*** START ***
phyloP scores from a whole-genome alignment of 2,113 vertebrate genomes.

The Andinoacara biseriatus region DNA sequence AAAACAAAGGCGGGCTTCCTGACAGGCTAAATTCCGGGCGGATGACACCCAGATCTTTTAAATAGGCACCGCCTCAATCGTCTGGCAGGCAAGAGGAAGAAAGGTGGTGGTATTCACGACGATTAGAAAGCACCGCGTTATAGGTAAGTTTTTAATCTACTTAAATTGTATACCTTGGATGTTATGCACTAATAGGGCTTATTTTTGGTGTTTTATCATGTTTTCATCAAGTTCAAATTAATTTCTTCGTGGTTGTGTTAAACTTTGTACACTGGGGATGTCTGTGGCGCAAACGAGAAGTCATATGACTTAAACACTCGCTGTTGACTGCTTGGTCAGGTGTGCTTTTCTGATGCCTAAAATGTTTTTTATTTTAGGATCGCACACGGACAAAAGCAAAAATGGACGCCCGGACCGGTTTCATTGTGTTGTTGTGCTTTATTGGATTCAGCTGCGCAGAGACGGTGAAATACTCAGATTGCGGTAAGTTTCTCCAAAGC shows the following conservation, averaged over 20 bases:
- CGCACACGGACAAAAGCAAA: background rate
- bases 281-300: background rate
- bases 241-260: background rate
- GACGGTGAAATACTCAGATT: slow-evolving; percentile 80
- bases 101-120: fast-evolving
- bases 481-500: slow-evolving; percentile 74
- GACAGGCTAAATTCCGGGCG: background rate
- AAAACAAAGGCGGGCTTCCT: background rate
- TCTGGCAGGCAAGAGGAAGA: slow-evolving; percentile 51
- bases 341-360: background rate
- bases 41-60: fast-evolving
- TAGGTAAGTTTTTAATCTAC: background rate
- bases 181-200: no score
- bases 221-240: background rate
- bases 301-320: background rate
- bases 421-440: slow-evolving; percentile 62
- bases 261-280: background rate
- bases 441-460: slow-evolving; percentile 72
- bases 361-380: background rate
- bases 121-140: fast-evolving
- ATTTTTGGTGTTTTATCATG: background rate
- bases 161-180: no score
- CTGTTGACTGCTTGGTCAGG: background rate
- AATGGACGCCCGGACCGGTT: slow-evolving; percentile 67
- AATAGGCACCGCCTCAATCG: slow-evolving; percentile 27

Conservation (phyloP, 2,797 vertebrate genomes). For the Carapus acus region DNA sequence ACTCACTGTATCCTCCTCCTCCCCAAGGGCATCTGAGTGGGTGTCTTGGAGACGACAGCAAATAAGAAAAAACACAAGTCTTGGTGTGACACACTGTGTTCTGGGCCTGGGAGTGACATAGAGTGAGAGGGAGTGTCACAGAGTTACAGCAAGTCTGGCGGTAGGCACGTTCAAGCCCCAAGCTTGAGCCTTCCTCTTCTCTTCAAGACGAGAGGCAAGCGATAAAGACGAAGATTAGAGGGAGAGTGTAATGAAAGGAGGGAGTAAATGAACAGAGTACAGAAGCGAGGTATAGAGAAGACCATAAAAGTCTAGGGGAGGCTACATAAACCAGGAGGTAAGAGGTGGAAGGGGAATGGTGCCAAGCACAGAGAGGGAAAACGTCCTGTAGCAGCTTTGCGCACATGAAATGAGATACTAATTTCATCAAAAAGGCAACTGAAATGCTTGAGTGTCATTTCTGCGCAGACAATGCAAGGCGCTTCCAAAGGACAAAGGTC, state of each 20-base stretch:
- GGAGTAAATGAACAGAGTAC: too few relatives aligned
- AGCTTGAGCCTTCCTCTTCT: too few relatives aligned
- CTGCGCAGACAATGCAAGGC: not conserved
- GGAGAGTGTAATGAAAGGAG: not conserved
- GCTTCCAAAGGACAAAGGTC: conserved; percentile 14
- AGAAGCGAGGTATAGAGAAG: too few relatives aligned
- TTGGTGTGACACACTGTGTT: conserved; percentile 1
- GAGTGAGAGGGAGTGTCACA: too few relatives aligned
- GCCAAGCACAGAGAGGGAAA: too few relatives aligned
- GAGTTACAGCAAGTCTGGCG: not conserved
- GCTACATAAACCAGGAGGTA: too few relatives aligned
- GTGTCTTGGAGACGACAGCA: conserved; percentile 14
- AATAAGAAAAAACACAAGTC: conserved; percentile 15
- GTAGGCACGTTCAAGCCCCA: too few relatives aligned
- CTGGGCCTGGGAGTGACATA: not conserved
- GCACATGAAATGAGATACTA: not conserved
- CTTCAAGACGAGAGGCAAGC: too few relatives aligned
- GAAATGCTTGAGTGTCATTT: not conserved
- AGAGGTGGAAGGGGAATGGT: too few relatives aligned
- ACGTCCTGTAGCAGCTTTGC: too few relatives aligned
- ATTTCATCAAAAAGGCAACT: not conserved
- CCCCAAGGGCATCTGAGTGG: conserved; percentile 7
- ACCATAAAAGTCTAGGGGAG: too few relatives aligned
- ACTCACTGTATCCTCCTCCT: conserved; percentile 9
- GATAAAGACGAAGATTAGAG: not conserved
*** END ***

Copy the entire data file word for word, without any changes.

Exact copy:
phyloP scores from a whole-genome alignment of 2,113 vertebrate genomes.

The Andinoacara biseriatus region DNA sequence AAAACAAAGGCGGGCTTCCTGACAGGCTAAATTCCGGGCGGATGACACCCAGATCTTTTAAATAGGCACCGCCTCAATCGTCTGGCAGGCAAGAGGAAGAAAGGTGGTGGTATTCACGACGATTAGAAAGCACCGCGTTATAGGTAAGTTTTTAATCTACTTAAATTGTATACCTTGGATGTTATGCACTAATAGGGCTTATTTTTGGTGTTTTATCATGTTTTCATCAAGTTCAAATTAATTTCTTCGTGGTTGTGTTAAACTTTGTACACTGGGGATGTCTGTGGCGCAAACGAGAAGTCATATGACTTAAACACTCGCTGTTGACTGCTTGGTCAGGTGTGCTTTTCTGATGCCTAAAATGTTTTTTATTTTAGGATCGCACACGGACAAAAGCAAAAATGGACGCCCGGACCGGTTTCATTGTGTTGTTGTGCTTTATTGGATTCAGCTGCGCAGAGACGGTGAAATACTCAGATTGCGGTAAGTTTCTCCAAAGC shows the following conservation, averaged over 20 bases:
- CGCACACGGACAAAAGCAAA: background rate
- bases 281-300: background rate
- bases 241-260: background rate
- GACGGTGAAATACTCAGATT: slow-evolving; percentile 80
- bases 101-120: fast-evolving
- bases 481-500: slow-evolving; percentile 74
- GACAGGCTAAATTCCGGGCG: background rate
- AAAACAAAGGCGGGCTTCCT: background rate
- TCTGGCAGGCAAGAGGAAGA: slow-evolving; percentile 51
- bases 341-360: background rate
- bases 41-60: fast-evolving
- TAGGTAAGTTTTTAATCTAC: background rate
- bases 181-200: no score
- bases 221-240: background rate
- bases 301-320: background rate
- bases 421-440: slow-evolving; percentile 62
- bases 261-280: background rate
- bases 441-460: slow-evolving; percentile 72
- bases 361-380: background rate
- bases 121-140: fast-evolving
- ATTTTTGGTGTTTTATCATG: background rate
- bases 161-180: no score
- CTGTTGACTGCTTGGTCAGG: background rate
- AATGGACGCCCGGACCGGTT: slow-evolving; percentile 67
- AATAGGCACCGCCTCAATCG: slow-evolving; percentile 27

Conservation (phyloP, 2,797 vertebrate genomes). For the Carapus acus region DNA sequence ACTCACTGTATCCTCCTCCTCCCCAAGGGCATCTGAGTGGGTGTCTTGGAGACGACAGCAAATAAGAAAAAACACAAGTCTTGGTGTGACACACTGTGTTCTGGGCCTGGGAGTGACATAGAGTGAGAGGGAGTGTCACAGAGTTACAGCAAGTCTGGCGGTAGGCACGTTCAAGCCCCAAGCTTGAGCCTTCCTCTTCTCTTCAAGACGAGAGGCAAGCGATAAAGACGAAGATTAGAGGGAGAGTGTAATGAAAGGAGGGAGTAAATGAACAGAGTACAGAAGCGAGGTATAGAGAAGACCATAAAAGTCTAGGGGAGGCTACATAAACCAGGAGGTAAGAGGTGGAAGGGGAATGGTGCCAAGCACAGAGAGGGAAAACGTCCTGTAGCAGCTTTGCGCACATGAAATGAGATACTAATTTCATCAAAAAGGCAACTGAAATGCTTGAGTGTCATTTCTGCGCAGACAATGCAAGGCGCTTCCAAAGGACAAAGGTC, state of each 20-base stretch:
- GGAGTAAATGAACAGAGTAC: too few relatives aligned
- AGCTTGAGCCTTCCTCTTCT: too few relatives aligned
- CTGCGCAGACAATGCAAGGC: not conserved
- GGAGAGTGTAATGAAAGGAG: not conserved
- GCTTCCAAAGGACAAAGGTC: conserved; percentile 14
- AGAAGCGAGGTATAGAGAAG: too few relatives aligned
- TTGGTGTGACACACTGTGTT: conserved; percentile 1
- GAGTGAGAGGGAGTGTCACA: too few relatives aligned
- GCCAAGCACAGAGAGGGAAA: too few relatives aligned
- GAGTTACAGCAAGTCTGGCG: not conserved
- GCTACATAAACCAGGAGGTA: too few relatives aligned
- GTGTCTTGGAGACGACAGCA: conserved; percentile 14
- AATAAGAAAAAACACAAGTC: conserved; percentile 15
- GTAGGCACGTTCAAGCCCCA: too few relatives aligned
- CTGGGCCTGGGAGTGACATA: not conserved
- GCACATGAAATGAGATACTA: not conserved
- CTTCAAGACGAGAGGCAAGC: too few relatives aligned
- GAAATGCTTGAGTGTCATTT: not conserved
- AGAGGTGGAAGGGGAATGGT: too few relatives aligned
- ACGTCCTGTAGCAGCTTTGC: too few relatives aligned
- ATTTCATCAAAAAGGCAACT: not conserved
- CCCCAAGGGCATCTGAGTGG: conserved; percentile 7
- ACCATAAAAGTCTAGGGGAG: too few relatives aligned
- ACTCACTGTATCCTCCTCCT: conserved; percentile 9
- GATAAAGACGAAGATTAGAG: not conserved